Opening Friday, comedy “Leatherheads
” about 1920s footballers (George Clooney
and John Krasinski
) and Lexie Littleton reporter (Renee Zellweger
) is Clooney’s third outing as a director, following “Confessions of a Dangerous Mind” and “Good Night, and Good Luck.”
Those two films showcased the 46-year-old superstar’s inner rabble-rouser, while his last few as an actor played to other facets of his well-plumbed persona: “Michael Clayton” was a don’t-trust-the-Man thriller; “Ocean’s Thirteen,” a for-the-boys lark; “Syriana,” a dark political expose; “The Good German,” a nod to his old-fashioned movie-star image.
But “Leatherheads,” by its quirkiness, may be the forward pass that links them all. For despite his omnipresence in pop culture, and all those interviews trying to get to the bottom of him, Clooney refuses to be pinned down.
“The actual truth of it is, after ‘Good Night’ and ‘Syriana,’ for that matter – everything I was offered to direct was a political film,” says Clooney.
“All heavy stuff. And I actually think of myself as a director, not an ‘issues’ director. And the way to [protect] that is to direct different types of things, different genres, mix it up. So I thought, ‘What’s next for me should not be a message film. It shouldn’t have a statement.’ And there’s nothing further from a statement than ‘Leatherheads.’ It was the perfect one to do,” Clooney added.
The script, by Duncan Brantley and Rick Reilly, had been bouncing around for 15 years. When talking about what helped him click with the story, he’s said that it was the realization the movie should be a modern take on “The Philadelphia Story” (1940).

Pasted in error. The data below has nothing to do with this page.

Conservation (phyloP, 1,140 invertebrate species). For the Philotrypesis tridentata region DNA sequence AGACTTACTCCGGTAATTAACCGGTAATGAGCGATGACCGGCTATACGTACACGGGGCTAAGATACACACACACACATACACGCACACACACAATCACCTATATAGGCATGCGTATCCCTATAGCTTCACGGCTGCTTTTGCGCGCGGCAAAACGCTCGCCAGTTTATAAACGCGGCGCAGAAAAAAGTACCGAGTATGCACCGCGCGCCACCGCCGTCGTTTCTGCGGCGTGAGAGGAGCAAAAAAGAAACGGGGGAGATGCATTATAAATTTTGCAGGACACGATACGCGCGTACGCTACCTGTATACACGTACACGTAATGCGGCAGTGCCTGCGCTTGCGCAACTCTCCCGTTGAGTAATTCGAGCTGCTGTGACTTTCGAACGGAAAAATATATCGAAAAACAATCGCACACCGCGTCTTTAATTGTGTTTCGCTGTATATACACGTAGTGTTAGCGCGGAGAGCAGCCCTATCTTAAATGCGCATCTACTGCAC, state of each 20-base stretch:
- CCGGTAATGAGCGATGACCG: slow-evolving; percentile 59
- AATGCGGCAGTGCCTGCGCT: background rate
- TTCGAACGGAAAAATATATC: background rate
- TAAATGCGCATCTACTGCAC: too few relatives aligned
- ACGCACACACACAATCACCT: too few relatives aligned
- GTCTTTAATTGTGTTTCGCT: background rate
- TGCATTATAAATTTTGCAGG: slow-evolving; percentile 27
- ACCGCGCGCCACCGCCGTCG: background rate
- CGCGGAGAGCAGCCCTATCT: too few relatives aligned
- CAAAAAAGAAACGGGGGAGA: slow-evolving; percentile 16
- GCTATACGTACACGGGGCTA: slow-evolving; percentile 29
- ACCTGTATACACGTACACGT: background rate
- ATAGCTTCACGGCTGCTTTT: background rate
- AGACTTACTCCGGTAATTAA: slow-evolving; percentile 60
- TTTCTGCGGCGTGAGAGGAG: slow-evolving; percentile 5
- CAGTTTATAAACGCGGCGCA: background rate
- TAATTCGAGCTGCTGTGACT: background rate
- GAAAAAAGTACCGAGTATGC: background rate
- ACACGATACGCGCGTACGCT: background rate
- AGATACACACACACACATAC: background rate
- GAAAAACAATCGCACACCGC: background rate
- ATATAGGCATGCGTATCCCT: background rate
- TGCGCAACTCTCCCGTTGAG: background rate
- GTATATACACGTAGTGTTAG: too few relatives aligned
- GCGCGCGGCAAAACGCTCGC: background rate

Asked about it now, he laughs and admits that, as he has with his other directing efforts, he only pilfers from the best.
“I figured out who to steal from,” he says, also mentioning “Hail the Conquering Hero” (1944) and “The More the Merrier” (1943) as inspirations. But knowing great old movies backwards and forwards didn’t help with some new hurdles.
“It’s a challenge to direct yourself in a lead role,” he says. “With supporting roles like in ‘Confessions’ and ‘Good Night,’ you know exactly what to do to come in, serve the film and get out. But leads have to drive movies; that’s your job. So I wasn’t necessarily ready for that when also directing. And the other thing, honestly, is: I was in shape, but I wasn’t ready for being hit that hard playing football.”
The movie’s title comes from the comically inefficient headgear worn by pro and amateur players in the early days of the game. Set in 1925, Clooney’s character, rough-and-tumble Dodge Connolly, finds himself playing with pretty-boy college player Carter (The Bullet) Rutherford (Krasinski) when the latter joins the Duluth Bulldogs.
As regulations are imposed upon what were essentially free-for-alls with goal posts, the two vie for the attention of Lexie Littleton (Zellweger), a newsgal sent to dig up dirt on the Bullet.
“The secret was making both guys a viable option for Lexie,” says Clooney. “You want the guys to be really different, but completely possible romantic options for her. And that’s Krasinski and myself – he’s 6-3, I’m 5-11. He’s 27, I’m 46. We’re worlds apart, but it all works.”